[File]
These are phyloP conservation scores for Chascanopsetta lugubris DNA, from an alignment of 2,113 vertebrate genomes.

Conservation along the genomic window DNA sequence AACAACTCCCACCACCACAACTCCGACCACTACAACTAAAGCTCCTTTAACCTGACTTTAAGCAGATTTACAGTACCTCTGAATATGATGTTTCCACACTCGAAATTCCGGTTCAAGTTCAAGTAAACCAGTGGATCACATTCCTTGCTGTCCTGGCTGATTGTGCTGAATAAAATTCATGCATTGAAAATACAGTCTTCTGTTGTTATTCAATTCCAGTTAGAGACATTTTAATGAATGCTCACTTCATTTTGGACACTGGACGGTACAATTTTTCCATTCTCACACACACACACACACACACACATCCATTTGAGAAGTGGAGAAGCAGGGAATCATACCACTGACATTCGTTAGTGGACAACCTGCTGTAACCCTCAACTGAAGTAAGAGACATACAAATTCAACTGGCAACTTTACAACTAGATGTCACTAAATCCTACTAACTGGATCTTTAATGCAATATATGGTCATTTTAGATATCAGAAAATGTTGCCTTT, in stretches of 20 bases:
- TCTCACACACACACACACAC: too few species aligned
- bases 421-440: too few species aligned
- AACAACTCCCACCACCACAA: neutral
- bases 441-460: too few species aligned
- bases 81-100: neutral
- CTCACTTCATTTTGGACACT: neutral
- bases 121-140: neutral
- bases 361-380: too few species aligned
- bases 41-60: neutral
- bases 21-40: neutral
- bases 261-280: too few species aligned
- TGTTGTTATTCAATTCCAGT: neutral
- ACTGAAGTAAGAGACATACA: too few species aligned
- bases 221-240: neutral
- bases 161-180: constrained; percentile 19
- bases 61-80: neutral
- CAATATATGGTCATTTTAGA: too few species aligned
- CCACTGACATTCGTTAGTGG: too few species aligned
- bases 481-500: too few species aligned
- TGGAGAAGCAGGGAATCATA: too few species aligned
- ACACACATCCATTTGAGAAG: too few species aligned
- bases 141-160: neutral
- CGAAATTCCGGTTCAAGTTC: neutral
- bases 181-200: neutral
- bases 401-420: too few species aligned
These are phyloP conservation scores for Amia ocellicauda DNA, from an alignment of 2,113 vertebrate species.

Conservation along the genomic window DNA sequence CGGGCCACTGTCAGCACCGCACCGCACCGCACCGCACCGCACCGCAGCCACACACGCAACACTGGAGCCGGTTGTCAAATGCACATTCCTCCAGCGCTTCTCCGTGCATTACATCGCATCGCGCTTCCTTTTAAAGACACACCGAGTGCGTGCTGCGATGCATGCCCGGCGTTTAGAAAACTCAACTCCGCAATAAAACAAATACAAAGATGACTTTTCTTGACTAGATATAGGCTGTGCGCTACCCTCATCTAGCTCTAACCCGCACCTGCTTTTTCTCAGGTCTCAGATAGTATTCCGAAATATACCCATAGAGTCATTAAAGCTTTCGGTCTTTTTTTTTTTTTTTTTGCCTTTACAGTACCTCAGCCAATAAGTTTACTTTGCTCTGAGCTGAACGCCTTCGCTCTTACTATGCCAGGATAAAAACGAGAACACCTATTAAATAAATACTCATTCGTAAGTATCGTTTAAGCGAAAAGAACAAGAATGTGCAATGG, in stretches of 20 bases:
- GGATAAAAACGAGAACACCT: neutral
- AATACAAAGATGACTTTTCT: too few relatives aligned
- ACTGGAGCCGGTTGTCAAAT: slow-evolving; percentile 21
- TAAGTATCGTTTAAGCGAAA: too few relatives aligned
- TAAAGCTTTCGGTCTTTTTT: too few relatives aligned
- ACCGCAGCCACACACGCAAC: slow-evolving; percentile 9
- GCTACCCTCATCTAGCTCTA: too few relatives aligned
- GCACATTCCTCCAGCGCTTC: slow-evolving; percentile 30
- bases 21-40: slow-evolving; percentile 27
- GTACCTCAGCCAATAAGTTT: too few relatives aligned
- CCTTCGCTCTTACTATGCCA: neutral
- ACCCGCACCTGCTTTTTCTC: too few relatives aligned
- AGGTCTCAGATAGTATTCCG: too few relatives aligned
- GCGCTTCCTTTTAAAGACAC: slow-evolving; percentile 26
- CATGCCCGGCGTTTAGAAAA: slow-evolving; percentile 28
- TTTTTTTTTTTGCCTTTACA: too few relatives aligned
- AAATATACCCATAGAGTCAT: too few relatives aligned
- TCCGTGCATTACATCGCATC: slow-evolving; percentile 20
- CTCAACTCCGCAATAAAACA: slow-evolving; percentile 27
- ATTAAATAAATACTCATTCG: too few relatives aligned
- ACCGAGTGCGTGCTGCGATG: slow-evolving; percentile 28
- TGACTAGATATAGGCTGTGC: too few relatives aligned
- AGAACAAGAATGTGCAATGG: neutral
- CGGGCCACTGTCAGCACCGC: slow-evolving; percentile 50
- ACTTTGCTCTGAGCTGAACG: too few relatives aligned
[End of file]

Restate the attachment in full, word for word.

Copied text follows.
These are phyloP conservation scores for Chascanopsetta lugubris DNA, from an alignment of 2,113 vertebrate genomes.

Conservation along the genomic window DNA sequence AACAACTCCCACCACCACAACTCCGACCACTACAACTAAAGCTCCTTTAACCTGACTTTAAGCAGATTTACAGTACCTCTGAATATGATGTTTCCACACTCGAAATTCCGGTTCAAGTTCAAGTAAACCAGTGGATCACATTCCTTGCTGTCCTGGCTGATTGTGCTGAATAAAATTCATGCATTGAAAATACAGTCTTCTGTTGTTATTCAATTCCAGTTAGAGACATTTTAATGAATGCTCACTTCATTTTGGACACTGGACGGTACAATTTTTCCATTCTCACACACACACACACACACACACATCCATTTGAGAAGTGGAGAAGCAGGGAATCATACCACTGACATTCGTTAGTGGACAACCTGCTGTAACCCTCAACTGAAGTAAGAGACATACAAATTCAACTGGCAACTTTACAACTAGATGTCACTAAATCCTACTAACTGGATCTTTAATGCAATATATGGTCATTTTAGATATCAGAAAATGTTGCCTTT, in stretches of 20 bases:
- TCTCACACACACACACACAC: too few species aligned
- bases 421-440: too few species aligned
- AACAACTCCCACCACCACAA: neutral
- bases 441-460: too few species aligned
- bases 81-100: neutral
- CTCACTTCATTTTGGACACT: neutral
- bases 121-140: neutral
- bases 361-380: too few species aligned
- bases 41-60: neutral
- bases 21-40: neutral
- bases 261-280: too few species aligned
- TGTTGTTATTCAATTCCAGT: neutral
- ACTGAAGTAAGAGACATACA: too few species aligned
- bases 221-240: neutral
- bases 161-180: constrained; percentile 19
- bases 61-80: neutral
- CAATATATGGTCATTTTAGA: too few species aligned
- CCACTGACATTCGTTAGTGG: too few species aligned
- bases 481-500: too few species aligned
- TGGAGAAGCAGGGAATCATA: too few species aligned
- ACACACATCCATTTGAGAAG: too few species aligned
- bases 141-160: neutral
- CGAAATTCCGGTTCAAGTTC: neutral
- bases 181-200: neutral
- bases 401-420: too few species aligned
These are phyloP conservation scores for Amia ocellicauda DNA, from an alignment of 2,113 vertebrate species.

Conservation along the genomic window DNA sequence CGGGCCACTGTCAGCACCGCACCGCACCGCACCGCACCGCACCGCAGCCACACACGCAACACTGGAGCCGGTTGTCAAATGCACATTCCTCCAGCGCTTCTCCGTGCATTACATCGCATCGCGCTTCCTTTTAAAGACACACCGAGTGCGTGCTGCGATGCATGCCCGGCGTTTAGAAAACTCAACTCCGCAATAAAACAAATACAAAGATGACTTTTCTTGACTAGATATAGGCTGTGCGCTACCCTCATCTAGCTCTAACCCGCACCTGCTTTTTCTCAGGTCTCAGATAGTATTCCGAAATATACCCATAGAGTCATTAAAGCTTTCGGTCTTTTTTTTTTTTTTTTTGCCTTTACAGTACCTCAGCCAATAAGTTTACTTTGCTCTGAGCTGAACGCCTTCGCTCTTACTATGCCAGGATAAAAACGAGAACACCTATTAAATAAATACTCATTCGTAAGTATCGTTTAAGCGAAAAGAACAAGAATGTGCAATGG, in stretches of 20 bases:
- GGATAAAAACGAGAACACCT: neutral
- AATACAAAGATGACTTTTCT: too few relatives aligned
- ACTGGAGCCGGTTGTCAAAT: slow-evolving; percentile 21
- TAAGTATCGTTTAAGCGAAA: too few relatives aligned
- TAAAGCTTTCGGTCTTTTTT: too few relatives aligned
- ACCGCAGCCACACACGCAAC: slow-evolving; percentile 9
- GCTACCCTCATCTAGCTCTA: too few relatives aligned
- GCACATTCCTCCAGCGCTTC: slow-evolving; percentile 30
- bases 21-40: slow-evolving; percentile 27
- GTACCTCAGCCAATAAGTTT: too few relatives aligned
- CCTTCGCTCTTACTATGCCA: neutral
- ACCCGCACCTGCTTTTTCTC: too few relatives aligned
- AGGTCTCAGATAGTATTCCG: too few relatives aligned
- GCGCTTCCTTTTAAAGACAC: slow-evolving; percentile 26
- CATGCCCGGCGTTTAGAAAA: slow-evolving; percentile 28
- TTTTTTTTTTTGCCTTTACA: too few relatives aligned
- AAATATACCCATAGAGTCAT: too few relatives aligned
- TCCGTGCATTACATCGCATC: slow-evolving; percentile 20
- CTCAACTCCGCAATAAAACA: slow-evolving; percentile 27
- ATTAAATAAATACTCATTCG: too few relatives aligned
- ACCGAGTGCGTGCTGCGATG: slow-evolving; percentile 28
- TGACTAGATATAGGCTGTGC: too few relatives aligned
- AGAACAAGAATGTGCAATGG: neutral
- CGGGCCACTGTCAGCACCGC: slow-evolving; percentile 50
- ACTTTGCTCTGAGCTGAACG: too few relatives aligned